Social media went ablaze after it was announced that the 2016 Miss Universe pageant will be held in the Philippines. After Pia Wurtzbach’s historic win as the third Filipina to win the title, it is a great honor to host what could possibly be the world’s most prestigious beauty pageant. The 2016 edition (which will be held in 2017, due to the 2014 run being held in 2015) will be held in various locations around the country, including Palawan, Boracay, and Cebu. As the gravity of the news is sinking in, we wonder: could we have a home-court advantage?
It is a legitimate question. The Miss Universe pageant crowned seven winners on their home turf. The same number of girls have been crowned on their home turf for Miss World, two have been crowned on their home turf for Miss Earth (both Filipinas, by the way), and one has won on her turf for Miss International.
But what is the possibility that Maxine Medina, our representative for the pageant, will win?
First, we have to define what home advantage is and how it works. Home advantage is mostly used in sports to define a benefit a home team has over a visiting team. The home team is said to have an edge because they are familiar with the venue, they have complete support within reach, and they have the psychological support of home fans. Home fans also play a significant role because they are in the area, and may act as if they are “home.”
On the other hand, the visiting team is at a disadvantage because they have to familiarize themselves with the venue and their accommodations, they are away from their families, and they have significantly less fans than the home team. Another disadvantage is the time zone, which can affect their performance.
Yes, these are things that can also affect events like beauty pageants. If you think sashaying down a stage is easy work, imagine having to deal with competitive contestants backstage (Miss Earth 2016 Philippines Imelda Bautista Schweighart claimed she was bullied on coronation night), the pressures of walking in high heels and elaborate national costumes, and the dreaded Q&A, where you have 30 seconds to answer a seemingly-simple question… in front of millions of people around the world.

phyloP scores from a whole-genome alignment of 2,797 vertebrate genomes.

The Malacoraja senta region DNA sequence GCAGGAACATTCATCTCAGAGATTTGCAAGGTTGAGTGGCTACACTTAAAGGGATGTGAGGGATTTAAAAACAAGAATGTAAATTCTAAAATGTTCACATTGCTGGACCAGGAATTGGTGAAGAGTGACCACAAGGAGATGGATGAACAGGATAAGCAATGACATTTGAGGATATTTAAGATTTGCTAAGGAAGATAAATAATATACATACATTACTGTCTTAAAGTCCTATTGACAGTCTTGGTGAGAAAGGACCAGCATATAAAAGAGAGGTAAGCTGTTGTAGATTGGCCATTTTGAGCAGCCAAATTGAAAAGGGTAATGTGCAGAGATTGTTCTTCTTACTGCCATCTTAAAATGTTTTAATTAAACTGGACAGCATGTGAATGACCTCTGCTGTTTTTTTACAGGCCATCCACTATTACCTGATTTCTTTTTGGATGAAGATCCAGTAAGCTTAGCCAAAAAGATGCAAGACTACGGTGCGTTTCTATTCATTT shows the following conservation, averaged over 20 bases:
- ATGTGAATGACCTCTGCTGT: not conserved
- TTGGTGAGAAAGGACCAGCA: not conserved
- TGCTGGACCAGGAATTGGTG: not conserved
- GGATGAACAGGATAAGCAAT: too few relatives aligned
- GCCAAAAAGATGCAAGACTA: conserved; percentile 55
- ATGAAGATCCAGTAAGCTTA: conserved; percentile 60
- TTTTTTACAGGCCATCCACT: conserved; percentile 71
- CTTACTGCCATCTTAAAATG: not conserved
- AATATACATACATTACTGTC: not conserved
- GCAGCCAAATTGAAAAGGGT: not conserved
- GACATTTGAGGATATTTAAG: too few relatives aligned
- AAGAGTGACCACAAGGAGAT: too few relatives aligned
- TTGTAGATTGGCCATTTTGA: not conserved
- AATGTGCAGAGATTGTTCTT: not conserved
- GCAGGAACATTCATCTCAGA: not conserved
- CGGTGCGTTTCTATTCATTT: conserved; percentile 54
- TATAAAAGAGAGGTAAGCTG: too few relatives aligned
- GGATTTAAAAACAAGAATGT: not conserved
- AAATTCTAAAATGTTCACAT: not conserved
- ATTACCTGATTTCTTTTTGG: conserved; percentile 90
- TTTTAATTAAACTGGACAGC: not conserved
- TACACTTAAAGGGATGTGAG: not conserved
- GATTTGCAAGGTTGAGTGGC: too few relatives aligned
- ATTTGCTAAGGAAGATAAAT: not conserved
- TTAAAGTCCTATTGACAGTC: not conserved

So back to our original question: does Maxine Medina have a chance of winning?
Yes, she does. The same chance as the other 100+ girls that join.
A home court advantage is a psychological thing that can be controlled by the mind. And while it has shown a pattern in sporting events like basketball, it does not seem to show a significant pattern in pageants. Yes, the Miss Universe and Miss World have produced seven winners each on their home country, but consider that the Miss Universe has had 63 winners and the Miss World has had 64. Miss International, despite it being a Japan-based organization, has only produced one Japanese winner since it started in 1960.
My theory is that girls sometimes win on their home country because they are confident and are more at ease, while “visiting contestants” have to deal with getting used to the venue, the hotel, the weather, the time zone, and in Manila’s case, the traffic.
Medina is a beautiful girl, and she has double the pressure because she has to maintain the country’s winning streak. Apart from Wurtzbach winning the title last year, she has to contend with the fact that the country has placed in the top 10 since 2005. Medina is an odd choice because recent winners (and our representatives) have Latina features, and Medina has a distinct Filipina glow, but she is an excellent choice to represent the Philippines.
To win, Medina must be beautiful, confident, and intelligent. And as we saw in the Binibining Pilipinas pageant, she has those traits in major, major doses. But I do hope that we have a home-court advantage. This time, I hope it’s real.
Do you think Medina will win? Share your thoughts below!
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